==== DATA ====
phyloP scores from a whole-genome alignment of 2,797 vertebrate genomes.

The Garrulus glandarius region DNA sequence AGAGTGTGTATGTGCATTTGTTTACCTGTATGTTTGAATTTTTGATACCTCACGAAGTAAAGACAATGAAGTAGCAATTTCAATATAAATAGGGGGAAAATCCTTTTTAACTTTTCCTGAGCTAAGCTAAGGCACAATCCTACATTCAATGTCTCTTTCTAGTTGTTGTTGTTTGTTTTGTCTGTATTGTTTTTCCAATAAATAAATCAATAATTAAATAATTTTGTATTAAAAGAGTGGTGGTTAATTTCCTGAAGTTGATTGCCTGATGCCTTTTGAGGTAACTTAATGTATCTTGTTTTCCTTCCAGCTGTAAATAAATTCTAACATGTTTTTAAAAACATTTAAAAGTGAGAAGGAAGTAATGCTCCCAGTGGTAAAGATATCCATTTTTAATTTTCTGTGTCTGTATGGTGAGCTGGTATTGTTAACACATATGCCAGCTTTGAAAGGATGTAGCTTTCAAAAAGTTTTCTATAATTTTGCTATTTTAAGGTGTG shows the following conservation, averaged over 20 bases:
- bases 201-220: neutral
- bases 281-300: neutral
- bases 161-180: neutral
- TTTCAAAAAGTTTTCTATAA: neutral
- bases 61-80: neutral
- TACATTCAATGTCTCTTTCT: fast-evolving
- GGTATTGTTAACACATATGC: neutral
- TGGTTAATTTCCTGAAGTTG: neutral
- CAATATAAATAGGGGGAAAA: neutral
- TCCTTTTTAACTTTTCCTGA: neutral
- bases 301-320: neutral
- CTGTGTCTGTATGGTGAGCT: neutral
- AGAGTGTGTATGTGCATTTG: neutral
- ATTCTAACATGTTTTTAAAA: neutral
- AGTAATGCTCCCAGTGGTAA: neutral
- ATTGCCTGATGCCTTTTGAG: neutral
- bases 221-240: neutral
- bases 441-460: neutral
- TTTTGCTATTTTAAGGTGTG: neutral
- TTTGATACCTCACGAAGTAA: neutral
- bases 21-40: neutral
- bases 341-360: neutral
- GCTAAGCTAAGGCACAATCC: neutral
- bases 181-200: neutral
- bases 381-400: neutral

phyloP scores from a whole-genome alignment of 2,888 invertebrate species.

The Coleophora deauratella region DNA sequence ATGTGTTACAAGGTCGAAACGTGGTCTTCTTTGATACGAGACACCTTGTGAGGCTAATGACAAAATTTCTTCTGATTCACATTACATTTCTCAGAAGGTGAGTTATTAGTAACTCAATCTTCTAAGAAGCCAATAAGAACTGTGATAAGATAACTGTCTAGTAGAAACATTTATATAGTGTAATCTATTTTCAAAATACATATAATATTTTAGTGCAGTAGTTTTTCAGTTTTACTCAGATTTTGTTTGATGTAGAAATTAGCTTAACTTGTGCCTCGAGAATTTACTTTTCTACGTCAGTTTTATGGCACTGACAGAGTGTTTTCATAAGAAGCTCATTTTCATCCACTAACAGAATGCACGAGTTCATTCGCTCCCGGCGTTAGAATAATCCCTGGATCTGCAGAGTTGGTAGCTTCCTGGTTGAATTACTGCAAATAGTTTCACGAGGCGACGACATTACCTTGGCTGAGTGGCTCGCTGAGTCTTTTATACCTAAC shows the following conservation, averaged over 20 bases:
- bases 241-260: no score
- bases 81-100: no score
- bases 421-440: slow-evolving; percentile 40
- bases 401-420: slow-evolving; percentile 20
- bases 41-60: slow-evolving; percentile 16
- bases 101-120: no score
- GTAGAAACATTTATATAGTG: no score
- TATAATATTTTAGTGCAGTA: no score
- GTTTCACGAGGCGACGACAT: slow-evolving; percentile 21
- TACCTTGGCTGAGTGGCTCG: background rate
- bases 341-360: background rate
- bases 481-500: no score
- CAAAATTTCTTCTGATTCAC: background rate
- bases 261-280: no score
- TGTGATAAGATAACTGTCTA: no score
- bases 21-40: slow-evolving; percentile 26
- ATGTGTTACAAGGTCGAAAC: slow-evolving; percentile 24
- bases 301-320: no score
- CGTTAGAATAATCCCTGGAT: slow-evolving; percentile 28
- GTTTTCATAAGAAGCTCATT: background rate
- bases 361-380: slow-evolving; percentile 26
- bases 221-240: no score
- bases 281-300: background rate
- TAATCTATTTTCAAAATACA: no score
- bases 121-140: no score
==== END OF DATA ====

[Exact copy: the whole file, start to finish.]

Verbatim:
phyloP scores from a whole-genome alignment of 2,797 vertebrate genomes.

The Garrulus glandarius region DNA sequence AGAGTGTGTATGTGCATTTGTTTACCTGTATGTTTGAATTTTTGATACCTCACGAAGTAAAGACAATGAAGTAGCAATTTCAATATAAATAGGGGGAAAATCCTTTTTAACTTTTCCTGAGCTAAGCTAAGGCACAATCCTACATTCAATGTCTCTTTCTAGTTGTTGTTGTTTGTTTTGTCTGTATTGTTTTTCCAATAAATAAATCAATAATTAAATAATTTTGTATTAAAAGAGTGGTGGTTAATTTCCTGAAGTTGATTGCCTGATGCCTTTTGAGGTAACTTAATGTATCTTGTTTTCCTTCCAGCTGTAAATAAATTCTAACATGTTTTTAAAAACATTTAAAAGTGAGAAGGAAGTAATGCTCCCAGTGGTAAAGATATCCATTTTTAATTTTCTGTGTCTGTATGGTGAGCTGGTATTGTTAACACATATGCCAGCTTTGAAAGGATGTAGCTTTCAAAAAGTTTTCTATAATTTTGCTATTTTAAGGTGTG shows the following conservation, averaged over 20 bases:
- bases 201-220: neutral
- bases 281-300: neutral
- bases 161-180: neutral
- TTTCAAAAAGTTTTCTATAA: neutral
- bases 61-80: neutral
- TACATTCAATGTCTCTTTCT: fast-evolving
- GGTATTGTTAACACATATGC: neutral
- TGGTTAATTTCCTGAAGTTG: neutral
- CAATATAAATAGGGGGAAAA: neutral
- TCCTTTTTAACTTTTCCTGA: neutral
- bases 301-320: neutral
- CTGTGTCTGTATGGTGAGCT: neutral
- AGAGTGTGTATGTGCATTTG: neutral
- ATTCTAACATGTTTTTAAAA: neutral
- AGTAATGCTCCCAGTGGTAA: neutral
- ATTGCCTGATGCCTTTTGAG: neutral
- bases 221-240: neutral
- bases 441-460: neutral
- TTTTGCTATTTTAAGGTGTG: neutral
- TTTGATACCTCACGAAGTAA: neutral
- bases 21-40: neutral
- bases 341-360: neutral
- GCTAAGCTAAGGCACAATCC: neutral
- bases 181-200: neutral
- bases 381-400: neutral

phyloP scores from a whole-genome alignment of 2,888 invertebrate species.

The Coleophora deauratella region DNA sequence ATGTGTTACAAGGTCGAAACGTGGTCTTCTTTGATACGAGACACCTTGTGAGGCTAATGACAAAATTTCTTCTGATTCACATTACATTTCTCAGAAGGTGAGTTATTAGTAACTCAATCTTCTAAGAAGCCAATAAGAACTGTGATAAGATAACTGTCTAGTAGAAACATTTATATAGTGTAATCTATTTTCAAAATACATATAATATTTTAGTGCAGTAGTTTTTCAGTTTTACTCAGATTTTGTTTGATGTAGAAATTAGCTTAACTTGTGCCTCGAGAATTTACTTTTCTACGTCAGTTTTATGGCACTGACAGAGTGTTTTCATAAGAAGCTCATTTTCATCCACTAACAGAATGCACGAGTTCATTCGCTCCCGGCGTTAGAATAATCCCTGGATCTGCAGAGTTGGTAGCTTCCTGGTTGAATTACTGCAAATAGTTTCACGAGGCGACGACATTACCTTGGCTGAGTGGCTCGCTGAGTCTTTTATACCTAAC shows the following conservation, averaged over 20 bases:
- bases 241-260: no score
- bases 81-100: no score
- bases 421-440: slow-evolving; percentile 40
- bases 401-420: slow-evolving; percentile 20
- bases 41-60: slow-evolving; percentile 16
- bases 101-120: no score
- GTAGAAACATTTATATAGTG: no score
- TATAATATTTTAGTGCAGTA: no score
- GTTTCACGAGGCGACGACAT: slow-evolving; percentile 21
- TACCTTGGCTGAGTGGCTCG: background rate
- bases 341-360: background rate
- bases 481-500: no score
- CAAAATTTCTTCTGATTCAC: background rate
- bases 261-280: no score
- TGTGATAAGATAACTGTCTA: no score
- bases 21-40: slow-evolving; percentile 26
- ATGTGTTACAAGGTCGAAAC: slow-evolving; percentile 24
- bases 301-320: no score
- CGTTAGAATAATCCCTGGAT: slow-evolving; percentile 28
- GTTTTCATAAGAAGCTCATT: background rate
- bases 361-380: slow-evolving; percentile 26
- bases 221-240: no score
- bases 281-300: background rate
- TAATCTATTTTCAAAATACA: no score
- bases 121-140: no score